“So far we have discovered many simple precursors of nucleotides, which are the building blocks of RNA,” said author Dr Izaskun Jiménez-Serra, who is also a researcher at the Center for Astrobiology of the Spanish National Research Council.

But there are still key molecules missing that are difficult to detect.

For example, we know that the origin of life on Earth probably also required other molecules such as lipids, which are responsible for the formation of the first cells.

We should therefore also focus on understanding how lipids are formed from simpler precursors available in the interstellar medium.

The study was published in the journal the border.

Explaining DNA and RNA: the molecules that contain the genetic information for life

DNA – RNA – is widely known as the molecule in the nucleus of all our cells that contains genetic information.

It is shaped like a double helix and is made up of small sections called nucleotides.

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Each nucleotide contains a nucleolar group, a sugar and a phosphate.

The sugar component of this particular molecule is called deoxyribose and it forms a D in DNA.

This is a cyclic carbon-based chemical with five carbons arranged in a pentagon.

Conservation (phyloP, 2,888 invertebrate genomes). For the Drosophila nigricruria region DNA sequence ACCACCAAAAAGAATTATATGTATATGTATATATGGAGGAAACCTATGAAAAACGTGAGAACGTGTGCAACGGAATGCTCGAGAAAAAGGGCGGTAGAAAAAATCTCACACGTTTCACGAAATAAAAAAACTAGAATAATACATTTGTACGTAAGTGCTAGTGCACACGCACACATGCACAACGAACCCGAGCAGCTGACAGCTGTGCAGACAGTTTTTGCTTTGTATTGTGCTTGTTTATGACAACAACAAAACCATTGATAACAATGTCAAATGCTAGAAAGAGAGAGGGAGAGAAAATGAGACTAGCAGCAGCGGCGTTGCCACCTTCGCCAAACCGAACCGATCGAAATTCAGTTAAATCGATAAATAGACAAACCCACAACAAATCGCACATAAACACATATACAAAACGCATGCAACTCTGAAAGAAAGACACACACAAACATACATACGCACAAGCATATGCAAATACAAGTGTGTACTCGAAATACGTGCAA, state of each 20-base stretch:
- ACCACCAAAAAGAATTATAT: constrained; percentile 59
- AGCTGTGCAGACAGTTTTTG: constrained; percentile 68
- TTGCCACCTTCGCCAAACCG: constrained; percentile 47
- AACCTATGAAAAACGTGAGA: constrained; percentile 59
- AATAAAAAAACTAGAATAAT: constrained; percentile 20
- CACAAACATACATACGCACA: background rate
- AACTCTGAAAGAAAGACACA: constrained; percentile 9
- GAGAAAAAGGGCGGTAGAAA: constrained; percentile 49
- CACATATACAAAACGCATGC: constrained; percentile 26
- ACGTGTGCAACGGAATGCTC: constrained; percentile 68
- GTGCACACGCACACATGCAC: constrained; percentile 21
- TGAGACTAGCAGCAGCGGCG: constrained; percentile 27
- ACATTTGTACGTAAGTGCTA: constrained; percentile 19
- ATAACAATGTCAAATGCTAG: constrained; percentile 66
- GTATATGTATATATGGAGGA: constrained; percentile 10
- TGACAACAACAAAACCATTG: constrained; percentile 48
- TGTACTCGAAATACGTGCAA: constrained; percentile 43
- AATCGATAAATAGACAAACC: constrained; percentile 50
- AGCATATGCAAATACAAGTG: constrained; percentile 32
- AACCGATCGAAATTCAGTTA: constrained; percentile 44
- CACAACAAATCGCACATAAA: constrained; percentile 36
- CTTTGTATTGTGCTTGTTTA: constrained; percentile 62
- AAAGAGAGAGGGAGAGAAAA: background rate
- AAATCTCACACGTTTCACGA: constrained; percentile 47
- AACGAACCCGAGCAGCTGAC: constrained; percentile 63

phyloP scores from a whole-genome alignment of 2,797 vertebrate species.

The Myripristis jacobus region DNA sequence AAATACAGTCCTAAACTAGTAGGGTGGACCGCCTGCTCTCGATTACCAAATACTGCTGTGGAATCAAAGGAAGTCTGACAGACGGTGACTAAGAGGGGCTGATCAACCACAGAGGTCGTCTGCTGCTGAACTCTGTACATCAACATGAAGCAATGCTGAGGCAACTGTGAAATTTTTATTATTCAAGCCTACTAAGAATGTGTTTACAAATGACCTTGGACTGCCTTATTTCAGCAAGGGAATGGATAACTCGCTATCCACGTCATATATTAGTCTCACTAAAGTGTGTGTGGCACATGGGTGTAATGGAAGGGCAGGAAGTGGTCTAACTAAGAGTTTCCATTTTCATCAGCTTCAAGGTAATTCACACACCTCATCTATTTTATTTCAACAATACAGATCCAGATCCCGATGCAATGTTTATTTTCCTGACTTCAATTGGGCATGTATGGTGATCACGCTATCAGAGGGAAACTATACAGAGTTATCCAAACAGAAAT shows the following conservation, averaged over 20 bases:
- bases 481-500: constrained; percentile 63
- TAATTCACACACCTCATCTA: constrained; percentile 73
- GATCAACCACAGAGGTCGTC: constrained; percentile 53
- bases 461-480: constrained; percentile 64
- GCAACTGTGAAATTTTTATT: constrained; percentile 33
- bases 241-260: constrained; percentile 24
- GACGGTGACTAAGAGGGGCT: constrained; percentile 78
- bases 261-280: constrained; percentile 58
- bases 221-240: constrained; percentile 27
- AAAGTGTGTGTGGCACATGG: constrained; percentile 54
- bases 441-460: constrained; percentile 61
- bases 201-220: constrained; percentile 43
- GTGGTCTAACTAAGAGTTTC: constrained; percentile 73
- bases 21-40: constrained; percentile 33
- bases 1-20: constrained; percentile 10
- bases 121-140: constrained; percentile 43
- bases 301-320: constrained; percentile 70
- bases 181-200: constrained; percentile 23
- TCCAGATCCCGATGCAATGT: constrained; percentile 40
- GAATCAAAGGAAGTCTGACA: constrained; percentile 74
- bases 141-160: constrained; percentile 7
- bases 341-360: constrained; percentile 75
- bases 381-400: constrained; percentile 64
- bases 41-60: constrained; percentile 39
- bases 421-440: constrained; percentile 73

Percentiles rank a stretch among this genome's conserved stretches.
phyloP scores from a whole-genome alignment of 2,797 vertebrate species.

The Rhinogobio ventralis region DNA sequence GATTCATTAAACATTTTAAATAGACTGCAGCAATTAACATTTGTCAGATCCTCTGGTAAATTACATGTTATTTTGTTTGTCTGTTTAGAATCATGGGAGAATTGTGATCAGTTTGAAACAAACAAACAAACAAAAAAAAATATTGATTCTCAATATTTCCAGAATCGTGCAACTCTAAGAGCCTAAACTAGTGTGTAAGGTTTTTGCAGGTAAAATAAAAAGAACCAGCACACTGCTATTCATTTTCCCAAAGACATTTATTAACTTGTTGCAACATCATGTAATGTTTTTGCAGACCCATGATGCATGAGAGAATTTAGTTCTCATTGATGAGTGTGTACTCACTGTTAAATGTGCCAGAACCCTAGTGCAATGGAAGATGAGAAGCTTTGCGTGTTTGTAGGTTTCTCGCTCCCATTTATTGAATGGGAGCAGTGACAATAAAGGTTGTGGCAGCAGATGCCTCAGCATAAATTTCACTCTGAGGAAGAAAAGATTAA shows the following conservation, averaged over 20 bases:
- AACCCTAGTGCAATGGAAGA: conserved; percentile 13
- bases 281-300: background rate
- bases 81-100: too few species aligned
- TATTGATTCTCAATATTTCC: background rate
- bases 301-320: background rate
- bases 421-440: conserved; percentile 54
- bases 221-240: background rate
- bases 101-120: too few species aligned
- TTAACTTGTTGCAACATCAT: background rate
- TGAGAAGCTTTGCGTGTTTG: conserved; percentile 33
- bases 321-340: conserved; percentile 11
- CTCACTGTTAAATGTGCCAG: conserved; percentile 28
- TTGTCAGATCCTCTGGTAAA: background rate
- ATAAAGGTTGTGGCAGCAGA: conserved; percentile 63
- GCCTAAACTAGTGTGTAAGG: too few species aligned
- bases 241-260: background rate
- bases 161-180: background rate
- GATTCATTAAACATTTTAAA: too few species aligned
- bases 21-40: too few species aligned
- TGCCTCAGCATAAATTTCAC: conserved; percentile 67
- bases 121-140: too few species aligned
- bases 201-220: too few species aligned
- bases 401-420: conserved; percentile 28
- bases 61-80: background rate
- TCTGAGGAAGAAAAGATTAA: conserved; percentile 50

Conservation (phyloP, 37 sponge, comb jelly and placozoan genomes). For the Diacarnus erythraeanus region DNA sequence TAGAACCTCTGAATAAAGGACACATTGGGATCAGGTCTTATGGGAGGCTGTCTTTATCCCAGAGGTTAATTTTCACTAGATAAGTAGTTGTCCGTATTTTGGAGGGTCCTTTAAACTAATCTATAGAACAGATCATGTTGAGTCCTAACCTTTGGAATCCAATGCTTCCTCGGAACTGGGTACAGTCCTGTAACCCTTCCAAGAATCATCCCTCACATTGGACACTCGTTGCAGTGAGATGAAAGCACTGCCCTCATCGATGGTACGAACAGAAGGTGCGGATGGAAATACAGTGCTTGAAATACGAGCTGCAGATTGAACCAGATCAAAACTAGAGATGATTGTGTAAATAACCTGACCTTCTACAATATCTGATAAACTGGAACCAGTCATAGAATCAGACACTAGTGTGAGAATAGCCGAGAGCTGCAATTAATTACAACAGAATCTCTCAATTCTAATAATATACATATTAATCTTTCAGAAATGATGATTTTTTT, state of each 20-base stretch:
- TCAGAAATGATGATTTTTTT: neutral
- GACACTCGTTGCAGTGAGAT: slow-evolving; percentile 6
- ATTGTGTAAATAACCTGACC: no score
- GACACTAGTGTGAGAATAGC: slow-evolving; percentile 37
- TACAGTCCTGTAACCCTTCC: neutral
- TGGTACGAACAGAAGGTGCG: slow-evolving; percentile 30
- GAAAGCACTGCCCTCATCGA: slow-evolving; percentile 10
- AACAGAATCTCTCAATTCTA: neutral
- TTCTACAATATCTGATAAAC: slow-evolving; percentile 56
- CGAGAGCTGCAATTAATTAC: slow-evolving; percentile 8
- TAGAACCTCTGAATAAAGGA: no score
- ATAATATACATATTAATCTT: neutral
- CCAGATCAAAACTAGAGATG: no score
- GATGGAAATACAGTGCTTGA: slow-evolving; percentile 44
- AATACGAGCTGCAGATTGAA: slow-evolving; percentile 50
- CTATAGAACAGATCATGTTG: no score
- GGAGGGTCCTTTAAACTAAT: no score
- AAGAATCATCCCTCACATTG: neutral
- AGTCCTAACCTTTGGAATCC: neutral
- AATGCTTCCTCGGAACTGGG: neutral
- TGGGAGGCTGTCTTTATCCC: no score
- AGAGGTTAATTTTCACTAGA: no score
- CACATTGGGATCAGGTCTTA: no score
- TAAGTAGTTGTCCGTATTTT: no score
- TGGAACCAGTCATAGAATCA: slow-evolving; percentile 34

At the second carbon atom there is a single hydrogen atom attached to the deoxyribose.

This can also have extra oxygen attached as well.

In this case, the oxygenated chemical forms what is simply known as R-ribose in RNA.

The deoxy The prefix literally means without oxygen.

The shape of RNA and DNA

RIbose can do almost everything that deoxyribose can do and also codes genetic information in some cells and organisms.

When oxygen is present, it dramatically changes how chemicals bond and sit alongside other molecules.

When oxygen is present – in RNA – it can take a variety of forms.

When oxygen is not present at this particular site – in DNA – the molecule forms as the iconic double helix.

RNA uses

DNA is often broken down into RNA and read by cells in order to translate and copy the genetic code in order to make proteins and other molecules necessary for life.

RNA uses three pairs of the same DNA pairs: cytosine, guanine, and adenine.

The other base pair, thymine, is swapped out in Uracil’s RNA.

RNA is often found in simpler organisms, such as bacteria.

It is also often a virus, with hepatitis, influenza, and HIV in all forms of RNA.

Mitochondrial RNA

All animal cells use DNA, with one notable exception: mitochondria.

Mitochondria are the powerhouses of the cell and convert glucose to pyruvate and then to adenosine triphosphate (ATP) via the Krebs cycle.

All this process takes place in this single organelle in cells and ATP is the universal form of energy and is used in all aerobic organisms.

Mitochondria contain a small strand of RNA that is unique to the animal kingdom.

It is transmitted from the mother exclusively (the father lives in the sperm but dissolves during fertilization) and allows the human to trace the maternal lineage back all the time.